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Old 5th Aug 2021, 6:48 am   #4
dazzlevision
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Join Date: Sep 2003
Location: Near Swindon, North Wiltshire, UK.
Posts: 2,939
Default Re: Defiant Radio/TV why so difficult?

Defiant radios have been sold by the Co-operative Wholesale Society (based in Manchester) since the 1930s. At one time, they made the cabinets in their own cabinet works. The Defiant range and brand was introduced in the 1930s, due to the reluctance of existing radio manufacturers to supply the Co-ops as they gave a discount on sales in the form of the member’s dividend and this undermined resale price maintenance (i.e. fixed selling prices).

For around thirty years, Plessey was the principal supplier to the Co-op of radios and later, TVs, until 1966, when Plessey withdrew from set manufacture (although they continued to make many TV components, such as scan coils and convergence yokes).

After that, the Co-op obtained radios and TVs from Rank Bush Murphy, starting with (IIRC), sets based on the Bush TV135R chassis. I also recall working on a Defiant badged Bush CTV25 (an early dual standard CTV).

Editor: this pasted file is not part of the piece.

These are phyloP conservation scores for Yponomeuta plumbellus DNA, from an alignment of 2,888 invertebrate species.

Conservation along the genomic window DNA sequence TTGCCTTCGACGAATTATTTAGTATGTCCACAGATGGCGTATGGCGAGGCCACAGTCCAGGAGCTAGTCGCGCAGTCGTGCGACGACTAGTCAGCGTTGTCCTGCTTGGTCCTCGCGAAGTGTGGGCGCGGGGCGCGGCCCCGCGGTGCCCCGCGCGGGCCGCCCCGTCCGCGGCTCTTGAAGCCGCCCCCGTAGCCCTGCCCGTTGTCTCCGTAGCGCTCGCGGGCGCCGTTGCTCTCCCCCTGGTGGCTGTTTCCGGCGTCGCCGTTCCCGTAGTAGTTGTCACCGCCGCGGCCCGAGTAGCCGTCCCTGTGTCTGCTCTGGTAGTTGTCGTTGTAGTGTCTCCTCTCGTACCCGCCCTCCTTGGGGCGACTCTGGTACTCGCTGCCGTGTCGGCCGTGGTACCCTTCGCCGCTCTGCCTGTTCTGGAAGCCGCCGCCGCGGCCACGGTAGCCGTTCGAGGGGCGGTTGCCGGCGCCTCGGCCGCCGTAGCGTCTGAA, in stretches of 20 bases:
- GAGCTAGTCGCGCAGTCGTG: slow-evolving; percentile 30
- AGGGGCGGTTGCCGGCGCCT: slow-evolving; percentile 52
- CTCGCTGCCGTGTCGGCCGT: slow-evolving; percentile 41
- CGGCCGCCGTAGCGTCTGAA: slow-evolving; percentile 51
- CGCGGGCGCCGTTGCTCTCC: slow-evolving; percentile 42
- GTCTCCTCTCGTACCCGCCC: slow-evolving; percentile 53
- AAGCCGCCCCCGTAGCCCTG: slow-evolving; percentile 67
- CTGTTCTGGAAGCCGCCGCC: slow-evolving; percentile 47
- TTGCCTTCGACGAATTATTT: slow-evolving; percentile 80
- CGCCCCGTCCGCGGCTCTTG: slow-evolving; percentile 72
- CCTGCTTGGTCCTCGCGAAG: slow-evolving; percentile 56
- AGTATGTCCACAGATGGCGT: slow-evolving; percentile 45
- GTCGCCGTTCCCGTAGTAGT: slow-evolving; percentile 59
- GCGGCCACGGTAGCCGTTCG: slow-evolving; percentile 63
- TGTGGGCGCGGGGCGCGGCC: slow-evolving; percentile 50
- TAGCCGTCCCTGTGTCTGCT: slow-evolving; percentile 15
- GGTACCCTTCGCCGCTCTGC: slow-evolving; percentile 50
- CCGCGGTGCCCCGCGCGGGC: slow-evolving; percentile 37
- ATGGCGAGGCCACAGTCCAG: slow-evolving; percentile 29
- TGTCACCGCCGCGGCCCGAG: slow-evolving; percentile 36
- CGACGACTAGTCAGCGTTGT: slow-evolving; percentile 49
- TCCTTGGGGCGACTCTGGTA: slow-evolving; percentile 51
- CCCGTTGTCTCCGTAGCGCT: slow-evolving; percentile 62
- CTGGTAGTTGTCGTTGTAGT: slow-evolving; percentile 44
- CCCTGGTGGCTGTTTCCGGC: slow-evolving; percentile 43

Around 1970, I needed a replacement mains dropper for a Defiant 9A45 TV (which used the Plessey "convertible to 405/625 working" chassis) and I obtained one from the Co-op's central spares and service department in Alma Park, Worley Street, Upminster, Essex (Ilford is where the Plessey HQ was, before it was swallowed up by GEC and Siemens).

So, spares for Defiant sets should have been fairly easy to come by, as they were based on Plessey or RBM chassis. Before Standard Telephones and Cables took over the Regentone, RGD and Argosy brands and service back up (circa 1962), their chassis were Plessey based. Post STC takeover these brands used KB chassis (KB was already an STC subsidiary and in turn, STC was the UK subsidiary of the US multinational ITT).

Last edited by dazzlevision; 5th Aug 2021 at 7:07 am. Reason: Added text.
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